Healthier, Longer Lives Lead to Greater Health Costs

This is Jane Sarasohn-Kahn, writing at the HealthPopuli blog:

Here are a few specific numbers that can jolt those people who believe taking good care of themselves in life will save them money in the long run: the present value of lifetime health costs for a couple turning 65 in 2009 where one or both spouses have a chronic disease is $220,000, including insurance premiums and the cost of long term care. [Of this group,] 5% can spend over $465,000.

For a couple with no chronic conditions, the present value of lifetime  health costs is $260,000 ($40K more than for the couple with chronic illness), and over $570,000 for the expensive 5% outlier couples.

Comments (8)

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  1. Bruce says:

    I believe I have seen similar results before. Any way it is the opposite of what almost everybody in health care typically thinks.

  2. Vicki says:

    This is a surprise. At least for me.

  3. Devon Herrick says:

    The cost-saving intervention that would most reduce health care spending in old age is leading an unhealthy lifestyle.

    Smoking, drinking to excess and over-eating, while leading the sedentary life of a couch potato is hardly something policy analysts would propose.

    Yet, during the campaign, then-candidate Barak Obama proposed to partially fund universal coverage using the savings from preventive care, catching diseases early and better disease management. All these ideas (while not bad) would actually increase aggregate health care spending.

  4. Linda Gorman says:

    These numbers sound a lot like the EBRI numbers, which is to say they might be an upper bound estimate. For alternative numbers see my April 30 post on this blog at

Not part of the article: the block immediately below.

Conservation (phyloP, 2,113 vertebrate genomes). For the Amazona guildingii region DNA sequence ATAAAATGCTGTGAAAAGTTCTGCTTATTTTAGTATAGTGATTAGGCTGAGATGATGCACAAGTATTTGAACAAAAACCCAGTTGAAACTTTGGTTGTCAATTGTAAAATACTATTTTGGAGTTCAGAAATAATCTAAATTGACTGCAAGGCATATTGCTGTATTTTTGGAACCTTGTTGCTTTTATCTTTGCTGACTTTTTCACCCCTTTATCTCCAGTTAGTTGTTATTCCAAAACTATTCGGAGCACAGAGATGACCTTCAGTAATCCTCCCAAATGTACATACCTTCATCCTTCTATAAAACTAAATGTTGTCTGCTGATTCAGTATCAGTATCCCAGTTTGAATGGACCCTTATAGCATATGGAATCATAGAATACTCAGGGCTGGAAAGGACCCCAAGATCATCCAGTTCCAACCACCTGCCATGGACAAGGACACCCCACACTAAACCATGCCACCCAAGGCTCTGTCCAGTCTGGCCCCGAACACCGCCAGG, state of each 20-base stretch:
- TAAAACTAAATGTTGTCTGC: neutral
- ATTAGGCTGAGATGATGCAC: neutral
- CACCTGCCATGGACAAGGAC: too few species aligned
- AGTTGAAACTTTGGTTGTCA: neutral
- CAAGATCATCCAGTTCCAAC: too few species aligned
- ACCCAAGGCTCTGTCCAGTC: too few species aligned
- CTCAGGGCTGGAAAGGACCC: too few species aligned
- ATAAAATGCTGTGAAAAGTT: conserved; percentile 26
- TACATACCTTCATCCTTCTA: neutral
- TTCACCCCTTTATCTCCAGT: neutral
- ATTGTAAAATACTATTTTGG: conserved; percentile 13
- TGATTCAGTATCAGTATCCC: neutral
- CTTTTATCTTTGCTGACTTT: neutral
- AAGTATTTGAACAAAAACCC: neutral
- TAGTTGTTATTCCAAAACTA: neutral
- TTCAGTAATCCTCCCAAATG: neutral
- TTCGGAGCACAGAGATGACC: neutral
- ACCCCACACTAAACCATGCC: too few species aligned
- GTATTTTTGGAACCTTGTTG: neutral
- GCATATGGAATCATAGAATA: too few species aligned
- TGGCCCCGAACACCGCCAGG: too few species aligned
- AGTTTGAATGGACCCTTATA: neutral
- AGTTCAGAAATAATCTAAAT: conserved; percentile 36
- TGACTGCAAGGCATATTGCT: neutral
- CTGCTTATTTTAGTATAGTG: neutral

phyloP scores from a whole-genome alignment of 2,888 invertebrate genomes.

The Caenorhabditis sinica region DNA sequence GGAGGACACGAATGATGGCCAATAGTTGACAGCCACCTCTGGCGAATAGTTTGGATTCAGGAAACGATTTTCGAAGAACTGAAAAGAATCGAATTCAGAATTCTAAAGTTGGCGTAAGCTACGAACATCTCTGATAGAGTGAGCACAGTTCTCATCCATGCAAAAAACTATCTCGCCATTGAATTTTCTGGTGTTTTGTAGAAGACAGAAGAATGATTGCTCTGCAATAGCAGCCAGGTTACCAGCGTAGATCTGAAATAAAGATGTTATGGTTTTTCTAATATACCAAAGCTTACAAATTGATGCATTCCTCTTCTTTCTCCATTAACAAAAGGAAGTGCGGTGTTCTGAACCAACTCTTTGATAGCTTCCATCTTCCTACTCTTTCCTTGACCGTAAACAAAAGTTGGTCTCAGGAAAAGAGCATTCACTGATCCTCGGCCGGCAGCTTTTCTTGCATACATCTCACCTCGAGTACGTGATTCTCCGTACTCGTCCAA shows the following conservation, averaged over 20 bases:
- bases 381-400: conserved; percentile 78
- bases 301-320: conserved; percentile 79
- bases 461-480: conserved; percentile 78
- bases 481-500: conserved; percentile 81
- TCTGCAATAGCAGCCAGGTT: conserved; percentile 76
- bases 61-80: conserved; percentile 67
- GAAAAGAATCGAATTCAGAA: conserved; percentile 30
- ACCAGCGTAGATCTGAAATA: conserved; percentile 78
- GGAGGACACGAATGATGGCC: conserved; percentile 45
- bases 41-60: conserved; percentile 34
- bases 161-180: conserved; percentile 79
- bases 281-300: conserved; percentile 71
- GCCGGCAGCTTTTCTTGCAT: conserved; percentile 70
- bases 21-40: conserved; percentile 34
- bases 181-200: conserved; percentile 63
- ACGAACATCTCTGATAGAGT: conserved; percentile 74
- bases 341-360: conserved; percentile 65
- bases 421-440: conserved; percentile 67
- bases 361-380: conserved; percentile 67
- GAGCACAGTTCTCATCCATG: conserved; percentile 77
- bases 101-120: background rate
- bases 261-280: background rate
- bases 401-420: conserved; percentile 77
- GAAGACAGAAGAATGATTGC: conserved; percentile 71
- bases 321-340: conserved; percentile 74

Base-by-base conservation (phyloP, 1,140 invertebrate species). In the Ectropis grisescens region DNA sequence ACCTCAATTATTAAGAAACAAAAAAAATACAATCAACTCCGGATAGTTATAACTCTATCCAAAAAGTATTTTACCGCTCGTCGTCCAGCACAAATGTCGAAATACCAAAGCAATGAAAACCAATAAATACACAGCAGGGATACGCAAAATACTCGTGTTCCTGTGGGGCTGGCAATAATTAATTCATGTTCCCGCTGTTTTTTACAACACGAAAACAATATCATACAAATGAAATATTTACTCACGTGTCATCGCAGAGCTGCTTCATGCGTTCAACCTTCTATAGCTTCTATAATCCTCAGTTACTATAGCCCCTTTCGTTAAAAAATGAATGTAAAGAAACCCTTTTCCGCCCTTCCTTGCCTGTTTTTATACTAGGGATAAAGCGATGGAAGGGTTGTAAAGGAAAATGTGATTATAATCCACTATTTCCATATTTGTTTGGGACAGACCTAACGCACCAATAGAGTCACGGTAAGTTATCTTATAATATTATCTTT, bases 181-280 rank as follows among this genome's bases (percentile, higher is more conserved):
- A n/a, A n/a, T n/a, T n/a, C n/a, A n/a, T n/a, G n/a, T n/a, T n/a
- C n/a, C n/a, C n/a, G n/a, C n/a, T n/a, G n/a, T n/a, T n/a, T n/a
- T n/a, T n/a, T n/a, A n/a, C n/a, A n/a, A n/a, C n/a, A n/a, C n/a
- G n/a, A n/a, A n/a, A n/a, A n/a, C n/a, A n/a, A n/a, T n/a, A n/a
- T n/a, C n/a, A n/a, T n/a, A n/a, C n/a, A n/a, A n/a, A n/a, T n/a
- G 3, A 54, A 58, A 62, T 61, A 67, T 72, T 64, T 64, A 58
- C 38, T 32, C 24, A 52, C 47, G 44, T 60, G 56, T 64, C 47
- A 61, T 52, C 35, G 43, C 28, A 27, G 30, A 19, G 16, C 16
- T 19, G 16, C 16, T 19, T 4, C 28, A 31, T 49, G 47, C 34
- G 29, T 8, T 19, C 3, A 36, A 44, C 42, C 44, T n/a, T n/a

It isn’t clear why we are seeing more efforts to scare the heck out of people about the costs of health care for people over 65. Perhaps it is the start of an intensive campaign to convince everyone, by hook or crook, to agree that cuts in care for the elderly are essential to improving life, liberty, and the pursuit of happiness?

    Insurance takes care of the problem of being an outlier and it is fairly clear that regular saving can amass enough wealth to take care of health care in old age. Of course Medicare isn’t insurance, so we should all be worried. There are so many other uses for the money. Cash for Clunkers, Fannie Mae, Freddie Mac, and stimulus funds for improvident state governments come immediately to mind.

  5. monkeywrench says:

    It’s pretty intuitive that if you live fast, die young and leave a great looking corpse, you will spend far less on health care than someone who is “lucky” enough to survive into decrepitude. Unfortunately, geniuses like Michelle Obama and the food police haven’t figured this out, yet.

  6. Chris says:

    I’m going to make some numbers up to illustrate a point..

    Total food expenses for a lifetime for a couple who both smoke is $200,000

    Total food expenses for a lifetime for a couple who don’t smoke is $300,000

    Total rent expenses for a lifetime for a couple who are both obese is $500,000

    Total rent expenses for a lifetime for a couple who are of healthy weight is $800,000

    The problem is I’m using the word “lifetime” like this study, which means something very different for my two study groups.

    Of course, people who live longer will spend more money. The longer you live the more doctor visits you will have, the more food you will eat, the more rent checks you will have to mail. This is not rocket science, nor a surprise.

    If the point is that in the end, living longer will cost you more, okay fine, but when the alternative is dying younger, I think the average person is going to be willing to pay.

  7. John R. Graham says:

    The Boston College study (apparently) only looks at out-of-pocket costs, not those funded by taxpayers through Medicare. Because higher-income earners live longer, they also are a bigger “burden” on Medicare, which somewhat mitigates their “overpayment” via the payroll tax. This may explain why higher-income people often support “universal” health care.

  8. John Stuart Mill says:

    I am surprised how many thoughtful people have quoted this study on their blogs. The researchers’ main point seems to be if you live longer you will incur higher medical costs than those who die early. Wow.

    What’s next for these Einsteins? A study concluding how dangerous beds are because most people die in bed?